Patients must “take greater responsibility for managing their own health”, says Hancock

“In the UK, we are spending £97bn of public money on treating disease and only £8bn preventing it across the UK”.

Matt Bodell
5 November 2018
wight

The Health Secretary claims patients need to “take greater responsibility for managing their own health”. 

Matt Hancock, the Secretary of State for Health and Social Care, has called on patients to have greater responsibility for their own health in the launch of new a green paper entitled ‘Prevention is better than cure’ which outlines a vision for a “new 21st-century focus on prevention“.

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Mr. Hancock will say in his speech at the International Association of National Public Health Institutes: “Prevention is also about ensuring people take greater responsibility for managing their own health.

“It’s about people choosing to look after themselves better, staying active and stopping smoking. Making better choices by limiting alcohol, sugar, salt and fat.

Mr. Hancock insists it is not about “patronising” patients, “It’s about helping them make better choices, giving them the all the support we can, because we know taking the tough decisions is never easy.”

“In the UK, we are spending £97bn of public money on treating disease and only £8bn preventing it across the UK”.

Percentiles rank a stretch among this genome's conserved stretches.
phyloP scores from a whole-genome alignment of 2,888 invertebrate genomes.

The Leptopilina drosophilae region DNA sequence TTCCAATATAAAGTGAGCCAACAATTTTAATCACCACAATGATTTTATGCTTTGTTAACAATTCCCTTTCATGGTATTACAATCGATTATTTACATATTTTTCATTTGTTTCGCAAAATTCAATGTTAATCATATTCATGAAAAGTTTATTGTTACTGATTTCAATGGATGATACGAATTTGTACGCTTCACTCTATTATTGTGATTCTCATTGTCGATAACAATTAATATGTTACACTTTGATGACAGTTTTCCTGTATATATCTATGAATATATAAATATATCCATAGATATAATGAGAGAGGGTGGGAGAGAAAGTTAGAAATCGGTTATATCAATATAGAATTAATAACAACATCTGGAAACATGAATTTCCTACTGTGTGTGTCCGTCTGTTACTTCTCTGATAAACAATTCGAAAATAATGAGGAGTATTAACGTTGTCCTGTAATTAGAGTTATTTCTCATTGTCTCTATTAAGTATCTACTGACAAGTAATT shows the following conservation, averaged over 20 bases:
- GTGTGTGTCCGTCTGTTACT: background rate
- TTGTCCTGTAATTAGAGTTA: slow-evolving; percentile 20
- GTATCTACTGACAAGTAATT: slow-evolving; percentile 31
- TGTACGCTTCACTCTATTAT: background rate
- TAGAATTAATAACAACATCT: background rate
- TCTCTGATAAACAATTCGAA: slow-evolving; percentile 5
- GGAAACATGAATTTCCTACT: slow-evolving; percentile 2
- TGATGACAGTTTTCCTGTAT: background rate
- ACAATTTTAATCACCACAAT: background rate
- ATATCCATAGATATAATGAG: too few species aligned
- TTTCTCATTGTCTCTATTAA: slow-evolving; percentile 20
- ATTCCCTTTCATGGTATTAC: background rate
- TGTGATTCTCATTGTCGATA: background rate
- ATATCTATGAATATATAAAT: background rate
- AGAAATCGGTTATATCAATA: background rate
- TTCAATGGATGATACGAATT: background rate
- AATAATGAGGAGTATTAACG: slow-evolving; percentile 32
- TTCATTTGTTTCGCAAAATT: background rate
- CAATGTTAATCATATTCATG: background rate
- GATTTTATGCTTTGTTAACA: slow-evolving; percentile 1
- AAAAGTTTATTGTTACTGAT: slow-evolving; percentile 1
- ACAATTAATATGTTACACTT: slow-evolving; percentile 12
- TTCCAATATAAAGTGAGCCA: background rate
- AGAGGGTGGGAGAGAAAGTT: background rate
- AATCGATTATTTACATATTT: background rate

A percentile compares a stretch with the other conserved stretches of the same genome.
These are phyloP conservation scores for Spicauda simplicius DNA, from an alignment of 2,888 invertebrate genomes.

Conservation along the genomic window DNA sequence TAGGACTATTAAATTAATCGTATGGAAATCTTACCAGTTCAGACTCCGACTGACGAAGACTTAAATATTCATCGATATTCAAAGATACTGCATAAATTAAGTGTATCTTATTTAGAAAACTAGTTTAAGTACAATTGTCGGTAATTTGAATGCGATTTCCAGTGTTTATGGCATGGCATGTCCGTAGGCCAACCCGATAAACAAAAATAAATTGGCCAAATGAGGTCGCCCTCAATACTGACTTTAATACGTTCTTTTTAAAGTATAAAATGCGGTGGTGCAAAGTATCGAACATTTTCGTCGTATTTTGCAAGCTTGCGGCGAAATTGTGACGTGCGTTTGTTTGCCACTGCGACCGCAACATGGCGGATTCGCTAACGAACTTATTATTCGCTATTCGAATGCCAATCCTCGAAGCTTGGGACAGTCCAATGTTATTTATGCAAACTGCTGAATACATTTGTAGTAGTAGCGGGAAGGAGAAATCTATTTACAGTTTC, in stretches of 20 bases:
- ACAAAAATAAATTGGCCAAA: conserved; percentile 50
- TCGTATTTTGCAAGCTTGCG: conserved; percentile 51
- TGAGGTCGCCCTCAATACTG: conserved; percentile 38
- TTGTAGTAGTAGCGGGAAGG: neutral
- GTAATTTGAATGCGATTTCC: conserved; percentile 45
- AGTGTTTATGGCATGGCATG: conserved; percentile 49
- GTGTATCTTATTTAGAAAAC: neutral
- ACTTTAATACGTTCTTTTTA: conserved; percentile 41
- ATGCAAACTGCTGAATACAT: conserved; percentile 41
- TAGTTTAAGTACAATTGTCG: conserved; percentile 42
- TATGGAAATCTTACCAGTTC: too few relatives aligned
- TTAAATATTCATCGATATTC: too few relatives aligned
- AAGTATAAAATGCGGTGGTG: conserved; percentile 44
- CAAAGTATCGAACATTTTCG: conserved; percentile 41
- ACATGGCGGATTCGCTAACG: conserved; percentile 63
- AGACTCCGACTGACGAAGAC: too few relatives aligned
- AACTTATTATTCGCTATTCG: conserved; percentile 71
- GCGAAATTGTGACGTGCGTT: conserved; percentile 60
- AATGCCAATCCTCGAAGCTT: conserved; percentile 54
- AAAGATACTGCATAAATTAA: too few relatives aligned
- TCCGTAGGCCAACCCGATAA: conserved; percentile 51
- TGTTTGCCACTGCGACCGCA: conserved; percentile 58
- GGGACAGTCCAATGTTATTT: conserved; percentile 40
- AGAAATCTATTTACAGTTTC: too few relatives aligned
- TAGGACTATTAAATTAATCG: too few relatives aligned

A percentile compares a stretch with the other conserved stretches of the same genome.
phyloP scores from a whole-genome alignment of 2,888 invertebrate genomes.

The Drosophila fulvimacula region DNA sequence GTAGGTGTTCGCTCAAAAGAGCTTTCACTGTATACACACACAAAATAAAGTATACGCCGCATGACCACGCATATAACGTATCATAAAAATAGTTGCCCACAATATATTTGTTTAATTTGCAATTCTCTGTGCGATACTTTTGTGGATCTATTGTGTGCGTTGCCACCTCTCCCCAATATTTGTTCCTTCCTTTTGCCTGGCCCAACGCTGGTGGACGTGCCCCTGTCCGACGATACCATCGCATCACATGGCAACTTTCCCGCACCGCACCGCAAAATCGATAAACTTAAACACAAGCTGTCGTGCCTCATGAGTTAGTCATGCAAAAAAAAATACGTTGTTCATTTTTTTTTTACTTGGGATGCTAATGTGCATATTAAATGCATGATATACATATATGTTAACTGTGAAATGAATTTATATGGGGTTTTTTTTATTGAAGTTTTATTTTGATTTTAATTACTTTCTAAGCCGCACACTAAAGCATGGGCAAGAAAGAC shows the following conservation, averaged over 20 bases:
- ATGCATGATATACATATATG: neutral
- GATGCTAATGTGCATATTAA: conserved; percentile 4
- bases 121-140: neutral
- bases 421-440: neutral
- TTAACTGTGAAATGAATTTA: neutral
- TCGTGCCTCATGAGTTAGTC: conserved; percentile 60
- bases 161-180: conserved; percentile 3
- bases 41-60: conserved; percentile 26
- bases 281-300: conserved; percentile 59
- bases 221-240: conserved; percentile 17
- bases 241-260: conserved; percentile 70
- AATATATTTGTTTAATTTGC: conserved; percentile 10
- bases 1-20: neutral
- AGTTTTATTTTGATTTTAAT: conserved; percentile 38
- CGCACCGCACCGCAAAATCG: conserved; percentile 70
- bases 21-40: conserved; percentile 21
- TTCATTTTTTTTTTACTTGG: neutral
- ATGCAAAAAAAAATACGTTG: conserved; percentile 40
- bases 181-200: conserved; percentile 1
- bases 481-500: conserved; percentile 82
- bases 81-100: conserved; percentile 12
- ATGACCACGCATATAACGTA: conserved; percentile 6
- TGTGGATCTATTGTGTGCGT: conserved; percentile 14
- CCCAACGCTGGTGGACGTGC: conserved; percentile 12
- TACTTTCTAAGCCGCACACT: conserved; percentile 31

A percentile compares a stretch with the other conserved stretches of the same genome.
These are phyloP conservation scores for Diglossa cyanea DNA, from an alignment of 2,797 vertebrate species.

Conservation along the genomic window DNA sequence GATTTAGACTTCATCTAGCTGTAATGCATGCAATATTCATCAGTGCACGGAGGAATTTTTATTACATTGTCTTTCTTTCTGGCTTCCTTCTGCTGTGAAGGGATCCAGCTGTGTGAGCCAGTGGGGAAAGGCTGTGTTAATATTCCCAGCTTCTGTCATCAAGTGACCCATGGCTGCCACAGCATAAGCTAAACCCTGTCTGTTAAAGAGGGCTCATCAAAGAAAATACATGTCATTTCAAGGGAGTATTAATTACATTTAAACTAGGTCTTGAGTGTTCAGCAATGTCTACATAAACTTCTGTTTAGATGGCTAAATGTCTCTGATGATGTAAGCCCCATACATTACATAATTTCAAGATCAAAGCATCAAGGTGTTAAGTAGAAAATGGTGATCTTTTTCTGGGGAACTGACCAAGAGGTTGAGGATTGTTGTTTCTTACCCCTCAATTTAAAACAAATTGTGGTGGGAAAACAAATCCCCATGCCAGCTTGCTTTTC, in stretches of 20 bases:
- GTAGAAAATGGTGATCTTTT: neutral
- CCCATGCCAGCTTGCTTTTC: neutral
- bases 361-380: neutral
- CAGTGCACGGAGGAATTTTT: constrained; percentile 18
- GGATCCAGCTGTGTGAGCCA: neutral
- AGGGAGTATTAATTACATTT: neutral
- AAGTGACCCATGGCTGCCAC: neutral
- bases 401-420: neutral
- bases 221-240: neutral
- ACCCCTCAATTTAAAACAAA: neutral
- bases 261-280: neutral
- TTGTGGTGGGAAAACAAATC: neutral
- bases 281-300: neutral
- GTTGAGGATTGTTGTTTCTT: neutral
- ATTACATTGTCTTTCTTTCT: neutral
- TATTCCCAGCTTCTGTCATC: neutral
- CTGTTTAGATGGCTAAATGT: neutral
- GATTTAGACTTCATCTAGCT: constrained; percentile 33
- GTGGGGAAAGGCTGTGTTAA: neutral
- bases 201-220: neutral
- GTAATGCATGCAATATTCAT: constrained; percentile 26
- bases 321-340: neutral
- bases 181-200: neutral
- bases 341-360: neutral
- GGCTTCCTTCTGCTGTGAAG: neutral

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“You don’t have to be an economist to see those numbers don’t stack up.”

Cuts will make implementation difficult.

Helen Donovan, Professional Lead for Public Health at the Royal College of Nursing, said: “We welcome the fact that the Health Secretary is making prevention a priority, and clearly recognises that a focus on public health will keep people healthier for longer and save the NHS money and resources in the long run.

“But Matt Hancock must realise his plans will start at a disadvantage as local authorities struggle with planned cuts to public health budgets of almost four per cent per year until 2021. While it’s clear he sees that prevention isn’t an optional extra, we need to see properly funded, accountable services delivered by a fully staffed nursing workforce backed by adequate resources. Disadvantaged areas emerge worse off without these vital services with life expectancy and the poorest bear the brunt of underinvestment in public health.”

Jonathan Ashworth MP, Labour’s Shadow Health and Social Care Secretary, said: “The Tories have imposed swingeing cuts to public health services, slashing vital prevention support such as smoking cessation services, sexual health services, substance misuse services and obesity help.

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“In local communities, years of cuts and failed privatisation have resulted in health visitor and school nurse numbers falling, whilst children are losing out on the key early years health interventions they need.

“Many of the aims announced today are laudable but the reality is currently a further £1bn worth of cuts to health services including public health are set to be imposed by this Government next year.”

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